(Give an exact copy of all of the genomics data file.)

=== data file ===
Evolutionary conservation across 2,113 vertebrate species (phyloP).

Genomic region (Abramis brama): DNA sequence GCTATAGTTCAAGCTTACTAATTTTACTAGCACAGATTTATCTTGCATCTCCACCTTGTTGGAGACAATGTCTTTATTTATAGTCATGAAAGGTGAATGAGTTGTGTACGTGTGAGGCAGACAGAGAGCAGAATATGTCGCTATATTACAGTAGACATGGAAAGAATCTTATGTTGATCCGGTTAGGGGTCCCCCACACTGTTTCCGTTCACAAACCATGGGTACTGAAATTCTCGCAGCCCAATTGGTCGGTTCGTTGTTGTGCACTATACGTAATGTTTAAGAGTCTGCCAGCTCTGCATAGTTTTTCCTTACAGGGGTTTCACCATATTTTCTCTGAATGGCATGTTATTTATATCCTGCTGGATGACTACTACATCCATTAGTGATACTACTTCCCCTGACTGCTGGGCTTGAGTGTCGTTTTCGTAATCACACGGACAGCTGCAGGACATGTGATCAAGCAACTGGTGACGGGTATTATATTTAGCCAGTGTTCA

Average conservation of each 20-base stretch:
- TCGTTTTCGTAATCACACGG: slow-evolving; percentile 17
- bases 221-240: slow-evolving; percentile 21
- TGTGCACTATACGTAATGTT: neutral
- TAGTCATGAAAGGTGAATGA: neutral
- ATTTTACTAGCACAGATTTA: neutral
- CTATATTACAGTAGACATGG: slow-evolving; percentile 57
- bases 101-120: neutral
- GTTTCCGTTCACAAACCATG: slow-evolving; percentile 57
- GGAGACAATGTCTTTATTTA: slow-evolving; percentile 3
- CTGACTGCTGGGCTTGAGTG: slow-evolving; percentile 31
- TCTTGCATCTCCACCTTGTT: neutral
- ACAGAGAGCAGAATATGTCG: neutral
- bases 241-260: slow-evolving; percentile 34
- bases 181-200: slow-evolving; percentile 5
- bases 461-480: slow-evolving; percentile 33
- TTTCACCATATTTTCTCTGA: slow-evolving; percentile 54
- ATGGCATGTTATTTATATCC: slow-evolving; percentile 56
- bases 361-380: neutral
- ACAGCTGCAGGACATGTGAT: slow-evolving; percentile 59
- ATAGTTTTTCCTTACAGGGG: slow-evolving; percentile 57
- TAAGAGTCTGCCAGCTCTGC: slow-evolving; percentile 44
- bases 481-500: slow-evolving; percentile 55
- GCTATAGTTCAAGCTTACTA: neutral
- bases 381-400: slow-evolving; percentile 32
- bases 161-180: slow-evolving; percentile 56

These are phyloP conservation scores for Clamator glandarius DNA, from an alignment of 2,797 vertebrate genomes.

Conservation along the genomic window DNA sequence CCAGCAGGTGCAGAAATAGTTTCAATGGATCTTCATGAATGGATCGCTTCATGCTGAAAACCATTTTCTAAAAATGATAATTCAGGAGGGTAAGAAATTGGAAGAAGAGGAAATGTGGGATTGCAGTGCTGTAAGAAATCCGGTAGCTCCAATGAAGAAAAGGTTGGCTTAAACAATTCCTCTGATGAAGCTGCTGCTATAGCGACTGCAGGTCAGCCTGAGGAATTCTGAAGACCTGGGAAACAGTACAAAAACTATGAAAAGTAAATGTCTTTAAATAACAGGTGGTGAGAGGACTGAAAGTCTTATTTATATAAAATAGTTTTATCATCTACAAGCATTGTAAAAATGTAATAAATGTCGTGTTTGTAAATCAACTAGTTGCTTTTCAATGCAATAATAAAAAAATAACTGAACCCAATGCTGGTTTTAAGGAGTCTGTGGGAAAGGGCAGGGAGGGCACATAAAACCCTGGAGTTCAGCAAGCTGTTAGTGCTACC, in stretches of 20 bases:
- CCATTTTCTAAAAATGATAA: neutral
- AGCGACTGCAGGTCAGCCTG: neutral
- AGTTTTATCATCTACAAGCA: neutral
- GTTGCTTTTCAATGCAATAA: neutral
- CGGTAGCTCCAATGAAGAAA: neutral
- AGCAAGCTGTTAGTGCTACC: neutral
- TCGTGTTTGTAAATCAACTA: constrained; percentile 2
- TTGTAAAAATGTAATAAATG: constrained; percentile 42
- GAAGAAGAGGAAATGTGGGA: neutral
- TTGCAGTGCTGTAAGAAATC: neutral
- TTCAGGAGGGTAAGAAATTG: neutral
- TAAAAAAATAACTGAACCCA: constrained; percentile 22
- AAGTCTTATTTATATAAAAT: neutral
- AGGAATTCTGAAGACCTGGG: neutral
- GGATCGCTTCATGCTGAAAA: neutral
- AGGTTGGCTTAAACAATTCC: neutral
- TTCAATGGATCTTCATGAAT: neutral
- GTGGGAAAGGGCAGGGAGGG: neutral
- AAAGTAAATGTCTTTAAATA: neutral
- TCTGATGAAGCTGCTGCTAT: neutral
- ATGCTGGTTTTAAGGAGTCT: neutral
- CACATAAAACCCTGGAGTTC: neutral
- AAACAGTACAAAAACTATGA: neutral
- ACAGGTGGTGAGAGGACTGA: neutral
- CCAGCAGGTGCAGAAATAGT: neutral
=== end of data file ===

Evolutionary conservation across 2,113 vertebrate species (phyloP).

Genomic region (Abramis brama): DNA sequence GCTATAGTTCAAGCTTACTAATTTTACTAGCACAGATTTATCTTGCATCTCCACCTTGTTGGAGACAATGTCTTTATTTATAGTCATGAAAGGTGAATGAGTTGTGTACGTGTGAGGCAGACAGAGAGCAGAATATGTCGCTATATTACAGTAGACATGGAAAGAATCTTATGTTGATCCGGTTAGGGGTCCCCCACACTGTTTCCGTTCACAAACCATGGGTACTGAAATTCTCGCAGCCCAATTGGTCGGTTCGTTGTTGTGCACTATACGTAATGTTTAAGAGTCTGCCAGCTCTGCATAGTTTTTCCTTACAGGGGTTTCACCATATTTTCTCTGAATGGCATGTTATTTATATCCTGCTGGATGACTACTACATCCATTAGTGATACTACTTCCCCTGACTGCTGGGCTTGAGTGTCGTTTTCGTAATCACACGGACAGCTGCAGGACATGTGATCAAGCAACTGGTGACGGGTATTATATTTAGCCAGTGTTCA

Average conservation of each 20-base stretch:
- TCGTTTTCGTAATCACACGG: slow-evolving; percentile 17
- bases 221-240: slow-evolving; percentile 21
- TGTGCACTATACGTAATGTT: neutral
- TAGTCATGAAAGGTGAATGA: neutral
- ATTTTACTAGCACAGATTTA: neutral
- CTATATTACAGTAGACATGG: slow-evolving; percentile 57
- bases 101-120: neutral
- GTTTCCGTTCACAAACCATG: slow-evolving; percentile 57
- GGAGACAATGTCTTTATTTA: slow-evolving; percentile 3
- CTGACTGCTGGGCTTGAGTG: slow-evolving; percentile 31
- TCTTGCATCTCCACCTTGTT: neutral
- ACAGAGAGCAGAATATGTCG: neutral
- bases 241-260: slow-evolving; percentile 34
- bases 181-200: slow-evolving; percentile 5
- bases 461-480: slow-evolving; percentile 33
- TTTCACCATATTTTCTCTGA: slow-evolving; percentile 54
- ATGGCATGTTATTTATATCC: slow-evolving; percentile 56
- bases 361-380: neutral
- ACAGCTGCAGGACATGTGAT: slow-evolving; percentile 59
- ATAGTTTTTCCTTACAGGGG: slow-evolving; percentile 57
- TAAGAGTCTGCCAGCTCTGC: slow-evolving; percentile 44
- bases 481-500: slow-evolving; percentile 55
- GCTATAGTTCAAGCTTACTA: neutral
- bases 381-400: slow-evolving; percentile 32
- bases 161-180: slow-evolving; percentile 56

These are phyloP conservation scores for Clamator glandarius DNA, from an alignment of 2,797 vertebrate genomes.

Conservation along the genomic window DNA sequence CCAGCAGGTGCAGAAATAGTTTCAATGGATCTTCATGAATGGATCGCTTCATGCTGAAAACCATTTTCTAAAAATGATAATTCAGGAGGGTAAGAAATTGGAAGAAGAGGAAATGTGGGATTGCAGTGCTGTAAGAAATCCGGTAGCTCCAATGAAGAAAAGGTTGGCTTAAACAATTCCTCTGATGAAGCTGCTGCTATAGCGACTGCAGGTCAGCCTGAGGAATTCTGAAGACCTGGGAAACAGTACAAAAACTATGAAAAGTAAATGTCTTTAAATAACAGGTGGTGAGAGGACTGAAAGTCTTATTTATATAAAATAGTTTTATCATCTACAAGCATTGTAAAAATGTAATAAATGTCGTGTTTGTAAATCAACTAGTTGCTTTTCAATGCAATAATAAAAAAATAACTGAACCCAATGCTGGTTTTAAGGAGTCTGTGGGAAAGGGCAGGGAGGGCACATAAAACCCTGGAGTTCAGCAAGCTGTTAGTGCTACC, in stretches of 20 bases:
- CCATTTTCTAAAAATGATAA: neutral
- AGCGACTGCAGGTCAGCCTG: neutral
- AGTTTTATCATCTACAAGCA: neutral
- GTTGCTTTTCAATGCAATAA: neutral
- CGGTAGCTCCAATGAAGAAA: neutral
- AGCAAGCTGTTAGTGCTACC: neutral
- TCGTGTTTGTAAATCAACTA: constrained; percentile 2
- TTGTAAAAATGTAATAAATG: constrained; percentile 42
- GAAGAAGAGGAAATGTGGGA: neutral
- TTGCAGTGCTGTAAGAAATC: neutral
- TTCAGGAGGGTAAGAAATTG: neutral
- TAAAAAAATAACTGAACCCA: constrained; percentile 22
- AAGTCTTATTTATATAAAAT: neutral
- AGGAATTCTGAAGACCTGGG: neutral
- GGATCGCTTCATGCTGAAAA: neutral
- AGGTTGGCTTAAACAATTCC: neutral
- TTCAATGGATCTTCATGAAT: neutral
- GTGGGAAAGGGCAGGGAGGG: neutral
- AAAGTAAATGTCTTTAAATA: neutral
- TCTGATGAAGCTGCTGCTAT: neutral
- ATGCTGGTTTTAAGGAGTCT: neutral
- CACATAAAACCCTGGAGTTC: neutral
- AAACAGTACAAAAACTATGA: neutral
- ACAGGTGGTGAGAGGACTGA: neutral
- CCAGCAGGTGCAGAAATAGT: neutral